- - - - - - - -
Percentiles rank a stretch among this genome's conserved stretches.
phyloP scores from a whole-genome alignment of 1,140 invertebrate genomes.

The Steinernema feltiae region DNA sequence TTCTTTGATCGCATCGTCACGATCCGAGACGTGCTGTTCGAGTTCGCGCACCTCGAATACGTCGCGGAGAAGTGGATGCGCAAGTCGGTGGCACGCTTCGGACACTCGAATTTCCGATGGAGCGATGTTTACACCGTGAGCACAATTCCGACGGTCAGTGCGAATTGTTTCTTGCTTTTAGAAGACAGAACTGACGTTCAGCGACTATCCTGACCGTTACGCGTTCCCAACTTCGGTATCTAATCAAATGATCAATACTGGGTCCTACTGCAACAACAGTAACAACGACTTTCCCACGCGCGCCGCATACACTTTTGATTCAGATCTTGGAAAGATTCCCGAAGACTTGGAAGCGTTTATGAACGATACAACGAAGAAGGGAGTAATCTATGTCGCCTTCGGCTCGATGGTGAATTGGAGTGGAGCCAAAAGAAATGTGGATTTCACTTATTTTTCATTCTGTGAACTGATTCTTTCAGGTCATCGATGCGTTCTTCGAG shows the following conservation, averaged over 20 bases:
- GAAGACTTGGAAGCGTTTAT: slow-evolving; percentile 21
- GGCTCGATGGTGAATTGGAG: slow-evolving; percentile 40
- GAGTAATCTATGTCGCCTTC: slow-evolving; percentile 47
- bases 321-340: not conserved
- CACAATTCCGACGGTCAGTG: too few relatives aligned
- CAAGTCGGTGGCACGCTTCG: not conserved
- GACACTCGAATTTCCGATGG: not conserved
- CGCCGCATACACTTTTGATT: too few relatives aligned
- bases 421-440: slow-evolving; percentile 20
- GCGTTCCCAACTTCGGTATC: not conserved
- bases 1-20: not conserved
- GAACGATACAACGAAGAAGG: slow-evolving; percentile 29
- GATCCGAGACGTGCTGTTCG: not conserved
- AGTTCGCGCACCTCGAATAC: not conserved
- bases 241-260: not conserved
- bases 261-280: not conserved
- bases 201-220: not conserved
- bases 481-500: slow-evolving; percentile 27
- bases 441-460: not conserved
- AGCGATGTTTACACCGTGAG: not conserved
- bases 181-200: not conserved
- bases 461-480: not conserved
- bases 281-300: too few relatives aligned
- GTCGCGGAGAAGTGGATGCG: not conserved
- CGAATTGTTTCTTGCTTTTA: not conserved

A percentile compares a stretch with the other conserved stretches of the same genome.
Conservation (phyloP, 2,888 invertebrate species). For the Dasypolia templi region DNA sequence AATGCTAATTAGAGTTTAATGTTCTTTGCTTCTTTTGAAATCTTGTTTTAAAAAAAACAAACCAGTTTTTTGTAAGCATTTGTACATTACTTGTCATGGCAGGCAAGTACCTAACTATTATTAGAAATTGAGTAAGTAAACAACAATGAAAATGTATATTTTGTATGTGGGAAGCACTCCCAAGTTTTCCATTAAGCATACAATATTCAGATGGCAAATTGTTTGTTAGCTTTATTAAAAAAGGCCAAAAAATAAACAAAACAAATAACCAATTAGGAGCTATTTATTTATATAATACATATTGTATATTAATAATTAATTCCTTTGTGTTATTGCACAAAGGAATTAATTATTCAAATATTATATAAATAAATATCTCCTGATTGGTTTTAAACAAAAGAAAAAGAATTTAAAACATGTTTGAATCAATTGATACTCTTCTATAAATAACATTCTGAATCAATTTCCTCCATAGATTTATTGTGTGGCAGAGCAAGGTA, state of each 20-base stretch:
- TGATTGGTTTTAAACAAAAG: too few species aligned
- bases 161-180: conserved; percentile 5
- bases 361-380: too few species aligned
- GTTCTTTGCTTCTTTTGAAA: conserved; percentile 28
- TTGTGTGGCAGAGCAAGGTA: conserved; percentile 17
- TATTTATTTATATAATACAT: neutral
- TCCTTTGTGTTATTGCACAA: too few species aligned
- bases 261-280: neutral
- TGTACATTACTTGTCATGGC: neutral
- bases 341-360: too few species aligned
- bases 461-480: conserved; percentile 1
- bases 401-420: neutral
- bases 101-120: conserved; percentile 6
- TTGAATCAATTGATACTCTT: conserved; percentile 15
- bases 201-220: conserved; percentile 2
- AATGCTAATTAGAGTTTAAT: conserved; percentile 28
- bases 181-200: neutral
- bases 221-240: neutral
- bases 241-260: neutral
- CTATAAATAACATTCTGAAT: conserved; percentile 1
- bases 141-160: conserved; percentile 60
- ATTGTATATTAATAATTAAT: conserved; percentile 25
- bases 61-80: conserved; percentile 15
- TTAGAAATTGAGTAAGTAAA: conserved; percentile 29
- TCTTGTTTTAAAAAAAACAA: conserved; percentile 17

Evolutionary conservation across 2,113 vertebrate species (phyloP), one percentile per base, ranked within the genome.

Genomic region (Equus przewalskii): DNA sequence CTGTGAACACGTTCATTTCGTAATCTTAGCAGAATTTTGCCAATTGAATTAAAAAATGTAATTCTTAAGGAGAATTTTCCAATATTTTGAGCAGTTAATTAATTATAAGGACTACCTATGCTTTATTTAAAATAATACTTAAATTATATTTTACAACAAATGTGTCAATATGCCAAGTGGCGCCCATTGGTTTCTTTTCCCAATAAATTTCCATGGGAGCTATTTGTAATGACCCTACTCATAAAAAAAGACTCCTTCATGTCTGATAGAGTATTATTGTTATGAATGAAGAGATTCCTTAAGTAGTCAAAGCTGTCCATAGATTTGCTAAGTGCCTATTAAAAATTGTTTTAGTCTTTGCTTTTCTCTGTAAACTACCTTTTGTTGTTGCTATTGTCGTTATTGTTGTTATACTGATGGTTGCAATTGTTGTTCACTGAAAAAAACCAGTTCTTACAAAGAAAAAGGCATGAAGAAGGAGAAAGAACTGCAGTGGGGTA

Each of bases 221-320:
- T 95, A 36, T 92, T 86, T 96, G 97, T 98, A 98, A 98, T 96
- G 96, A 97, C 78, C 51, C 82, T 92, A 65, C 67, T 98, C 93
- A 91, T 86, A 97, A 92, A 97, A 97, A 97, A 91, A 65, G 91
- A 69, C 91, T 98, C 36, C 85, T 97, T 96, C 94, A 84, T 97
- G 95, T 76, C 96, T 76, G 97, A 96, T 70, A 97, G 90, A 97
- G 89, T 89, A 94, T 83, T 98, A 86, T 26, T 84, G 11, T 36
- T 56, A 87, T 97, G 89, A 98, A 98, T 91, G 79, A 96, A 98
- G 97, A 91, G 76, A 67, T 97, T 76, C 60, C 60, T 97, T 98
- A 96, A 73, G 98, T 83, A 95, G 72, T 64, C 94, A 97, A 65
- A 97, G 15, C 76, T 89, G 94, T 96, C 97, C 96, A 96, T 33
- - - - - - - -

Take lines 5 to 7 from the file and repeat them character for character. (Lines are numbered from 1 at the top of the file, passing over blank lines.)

- GGCTCGATGGTGAATTGGAG: slow-evolving; percentile 40
- GAGTAATCTATGTCGCCTTC: slow-evolving; percentile 47
- bases 321-340: not conserved